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The road to the 1980s write-downs of sovereign debt

Published online by Cambridge University Press:  11 January 2022

Edwin M. Truman*
Affiliation:
John F. Kennedy School of Government
*
Edwin M. Truman, Mossavar-Rahmani Center for Business and Government, John F. Kennedy School of Government, 79 John F. Kennedy Street, Cambridge, MA02138, USA, email: etruman@hks.harvard.edu.

Abstract

The Latin American debt crisis consumed the 1980s and was not restricted to Latin America. Starting from the August 1982 Mexican weekend, the crisis had three phases: Concerted Lending (1982-5), Baker Plan (1985-9) and Brady Plan (1989 to mid 1990s). This article describes the evolution of the debt strategy and the road to embracing debt write-downs at the end of the decade. In the absence of an external coordinating mechanism, four groups of parties had to reach agreement on any change in the strategy: the borrowing countries, their commercial bank lenders, the home-country authorities of those lenders, and the International Monetary Fund as the principal international institution. Each group could effectively veto any change in the strategy. This need for consensus is lesson number one from the 1980s for today. Lesson number two is that political economy aspects dictated that the strategy be implemented on a case-by-case basis. The article concludes with an application of these lessons to a similar, but even more global, potential debt crisis in the wake of the COVID pandemic.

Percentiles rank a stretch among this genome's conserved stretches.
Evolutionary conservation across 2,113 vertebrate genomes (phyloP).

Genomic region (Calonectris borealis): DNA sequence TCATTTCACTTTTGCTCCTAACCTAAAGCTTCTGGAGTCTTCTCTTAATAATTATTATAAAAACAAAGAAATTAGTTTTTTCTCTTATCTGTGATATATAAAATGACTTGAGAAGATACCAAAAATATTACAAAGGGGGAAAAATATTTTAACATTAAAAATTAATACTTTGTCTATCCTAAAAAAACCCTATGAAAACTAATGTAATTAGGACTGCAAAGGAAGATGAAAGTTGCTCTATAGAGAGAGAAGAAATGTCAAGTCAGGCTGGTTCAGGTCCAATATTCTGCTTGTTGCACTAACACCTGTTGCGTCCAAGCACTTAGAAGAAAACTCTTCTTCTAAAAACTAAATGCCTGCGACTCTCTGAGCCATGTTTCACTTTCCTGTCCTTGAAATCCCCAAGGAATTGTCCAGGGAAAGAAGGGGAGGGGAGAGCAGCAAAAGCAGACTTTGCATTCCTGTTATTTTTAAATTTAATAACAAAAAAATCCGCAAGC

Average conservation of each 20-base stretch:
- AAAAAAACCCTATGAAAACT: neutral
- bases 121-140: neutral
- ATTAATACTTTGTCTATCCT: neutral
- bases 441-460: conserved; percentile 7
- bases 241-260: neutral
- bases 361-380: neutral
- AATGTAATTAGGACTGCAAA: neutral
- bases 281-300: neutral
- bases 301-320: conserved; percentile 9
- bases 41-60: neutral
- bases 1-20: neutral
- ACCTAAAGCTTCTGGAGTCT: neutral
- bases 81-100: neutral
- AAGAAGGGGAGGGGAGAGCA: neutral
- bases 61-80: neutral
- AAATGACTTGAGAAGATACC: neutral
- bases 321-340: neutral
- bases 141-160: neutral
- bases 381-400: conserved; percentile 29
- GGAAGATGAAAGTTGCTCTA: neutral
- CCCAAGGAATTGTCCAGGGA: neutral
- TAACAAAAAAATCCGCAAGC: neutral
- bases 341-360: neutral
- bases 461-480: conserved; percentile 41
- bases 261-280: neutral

Type
The past mirror: notes, surveys, debates
Copyright
Copyright © The Author(s), 2022. Published by Cambridge University Press on behalf of the European Association for Banking and Financial History

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Footnotes

I was Paul Volcker's and Alan Greenspan's principal international staff person at the Federal Reserve Board during the 1980s and 1990s. An earlier draft of this article was presented at the D-DebtCon Conference, September 2020. For their advice and support I thank Lewis Alexander, Lee Buchheit, James Boughton, William Cline, Sally Davies, Laurie DeMarco, Barry Eichengreen, Stewart Fleming, Anna Gelpern, Thomas Glaessner, Sean Hagen, Randal Henning, Patrick Honohan, Nancy Jacklin, Stephen Kamin, Clay Lowery, Adnan Mazarei, Maurice Obstfeld, Larry Promisel, Catherine Schenk, Jeffrey Shafer, Henry Terrell, Tracy Truman, Nicolas Véron, Mark Walker, Steve Weisman, Anna Wong, Jeromin Zettelmeyer and Eva Zhang.

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